If you are going to keep the animal in a cage, you also need to make sure that you let it out for several hours in the day so that it is capable of exercising and running around.
These animals are quite curious and they like to run around their surroundings. This is also an excellent time for you to play and socialize with the rabbit, and it’s going to help create a stronger bond between the two of you.
Rabbits are very similar to cats in the sense that they can easily learn to use the litter box. It doesn’t require a lot of effort to teach a rabbit how to use the litter box and it’s going to make the space so much cleaner for you. Make sure that you keep an eye out for signs that the rabbit is about to go.
Usually, the rabbit will start pawing the ground and will try to dig on the solid surface before it decides to defecate. You will want to make sure that you carefully observe the animal’s behavior and as soon as it is about to defecate, you should pick it up and place it in the litter box.
Naturally, these animals like to go on soft ground so it’s not going to be a problem. If you leave the rabbit outside its cage and it is allowed to roam around the house without any restrictions, you might want to consider placing multiple litter boxes throughout the house.
Remember that you should take the rabbit to a vet at least once in every three months and keep a check on the animal’s health. Not only that, but you also have to make sure that you provide the rabbit with good-quality food.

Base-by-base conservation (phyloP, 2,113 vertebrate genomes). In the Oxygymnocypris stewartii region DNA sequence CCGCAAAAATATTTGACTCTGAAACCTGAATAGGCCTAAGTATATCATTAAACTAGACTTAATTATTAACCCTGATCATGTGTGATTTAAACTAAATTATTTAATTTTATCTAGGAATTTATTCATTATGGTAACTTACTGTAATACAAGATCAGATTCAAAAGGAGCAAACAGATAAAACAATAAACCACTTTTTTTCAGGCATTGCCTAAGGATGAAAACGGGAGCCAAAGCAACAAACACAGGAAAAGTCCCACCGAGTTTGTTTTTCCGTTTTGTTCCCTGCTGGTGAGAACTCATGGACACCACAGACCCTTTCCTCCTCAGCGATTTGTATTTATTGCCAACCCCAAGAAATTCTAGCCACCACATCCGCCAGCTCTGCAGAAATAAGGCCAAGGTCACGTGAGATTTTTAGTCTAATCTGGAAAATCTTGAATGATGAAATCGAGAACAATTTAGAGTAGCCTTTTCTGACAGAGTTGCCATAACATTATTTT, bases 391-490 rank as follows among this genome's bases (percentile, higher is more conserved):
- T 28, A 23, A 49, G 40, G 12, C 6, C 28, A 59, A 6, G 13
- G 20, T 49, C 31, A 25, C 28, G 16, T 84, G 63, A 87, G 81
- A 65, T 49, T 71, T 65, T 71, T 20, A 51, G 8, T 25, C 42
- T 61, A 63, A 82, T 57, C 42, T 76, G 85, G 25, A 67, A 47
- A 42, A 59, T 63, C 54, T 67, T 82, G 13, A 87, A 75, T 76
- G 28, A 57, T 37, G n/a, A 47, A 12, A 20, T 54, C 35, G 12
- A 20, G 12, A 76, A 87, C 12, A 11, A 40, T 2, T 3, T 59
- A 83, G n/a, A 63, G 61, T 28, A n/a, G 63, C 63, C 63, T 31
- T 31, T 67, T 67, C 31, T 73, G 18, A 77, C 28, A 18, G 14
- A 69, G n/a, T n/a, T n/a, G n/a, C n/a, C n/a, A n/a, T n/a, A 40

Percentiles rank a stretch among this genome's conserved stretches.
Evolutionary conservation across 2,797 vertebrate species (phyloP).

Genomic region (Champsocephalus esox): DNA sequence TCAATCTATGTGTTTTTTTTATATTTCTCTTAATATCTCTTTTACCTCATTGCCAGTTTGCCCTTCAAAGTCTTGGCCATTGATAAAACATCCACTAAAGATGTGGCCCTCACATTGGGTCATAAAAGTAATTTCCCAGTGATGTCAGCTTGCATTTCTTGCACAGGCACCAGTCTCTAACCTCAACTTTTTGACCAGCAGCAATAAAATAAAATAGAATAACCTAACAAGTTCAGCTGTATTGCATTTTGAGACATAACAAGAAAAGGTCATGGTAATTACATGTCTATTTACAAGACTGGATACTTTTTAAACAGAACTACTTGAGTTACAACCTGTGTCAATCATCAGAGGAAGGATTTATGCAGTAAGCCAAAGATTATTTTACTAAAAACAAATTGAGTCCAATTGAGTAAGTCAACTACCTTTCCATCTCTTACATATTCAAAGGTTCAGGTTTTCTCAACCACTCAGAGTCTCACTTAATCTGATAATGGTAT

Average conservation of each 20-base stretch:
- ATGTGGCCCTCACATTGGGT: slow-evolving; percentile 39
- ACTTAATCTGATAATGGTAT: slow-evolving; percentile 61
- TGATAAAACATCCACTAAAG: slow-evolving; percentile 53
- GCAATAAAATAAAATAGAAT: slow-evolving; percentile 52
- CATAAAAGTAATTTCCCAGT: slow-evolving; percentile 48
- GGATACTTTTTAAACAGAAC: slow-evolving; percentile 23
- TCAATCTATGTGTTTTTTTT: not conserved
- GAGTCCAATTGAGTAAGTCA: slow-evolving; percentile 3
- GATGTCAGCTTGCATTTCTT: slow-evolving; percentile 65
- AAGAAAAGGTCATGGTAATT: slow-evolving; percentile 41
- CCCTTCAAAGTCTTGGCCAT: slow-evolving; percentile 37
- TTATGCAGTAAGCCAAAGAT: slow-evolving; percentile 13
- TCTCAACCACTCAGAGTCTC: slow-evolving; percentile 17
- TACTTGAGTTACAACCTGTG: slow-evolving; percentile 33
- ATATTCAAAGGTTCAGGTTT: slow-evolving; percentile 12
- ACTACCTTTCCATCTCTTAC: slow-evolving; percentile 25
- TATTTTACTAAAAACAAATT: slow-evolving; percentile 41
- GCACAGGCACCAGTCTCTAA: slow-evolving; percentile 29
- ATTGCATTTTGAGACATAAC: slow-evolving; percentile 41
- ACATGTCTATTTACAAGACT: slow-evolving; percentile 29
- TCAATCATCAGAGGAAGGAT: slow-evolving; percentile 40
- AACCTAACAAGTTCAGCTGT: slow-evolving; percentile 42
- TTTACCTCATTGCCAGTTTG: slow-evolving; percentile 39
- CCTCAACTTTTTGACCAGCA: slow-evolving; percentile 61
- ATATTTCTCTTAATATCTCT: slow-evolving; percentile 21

Your vet will be able to recommend suitable options that you can feed your animal. Good-quality pellets will greatly improve the animal’s health.
These are just a few things that you should know about domesticated and wild rabbits and how they live!
I have a bachelor’s degree in Film/Video/Media Studies, as well as an associates degree in Communications. I began producing videos and musical recordings nearly 15 years ago. I am a guitarist and bassist in Southwest MI and have been in a few different bands since 2009, and in 2012 I began building custom guitars and basses in my home workshop as well. When I’m home, I love spending time with my three pets (a dog, cat, and snake) and gardening in my backyard. I also like photographing wild birds, especially birds of prey.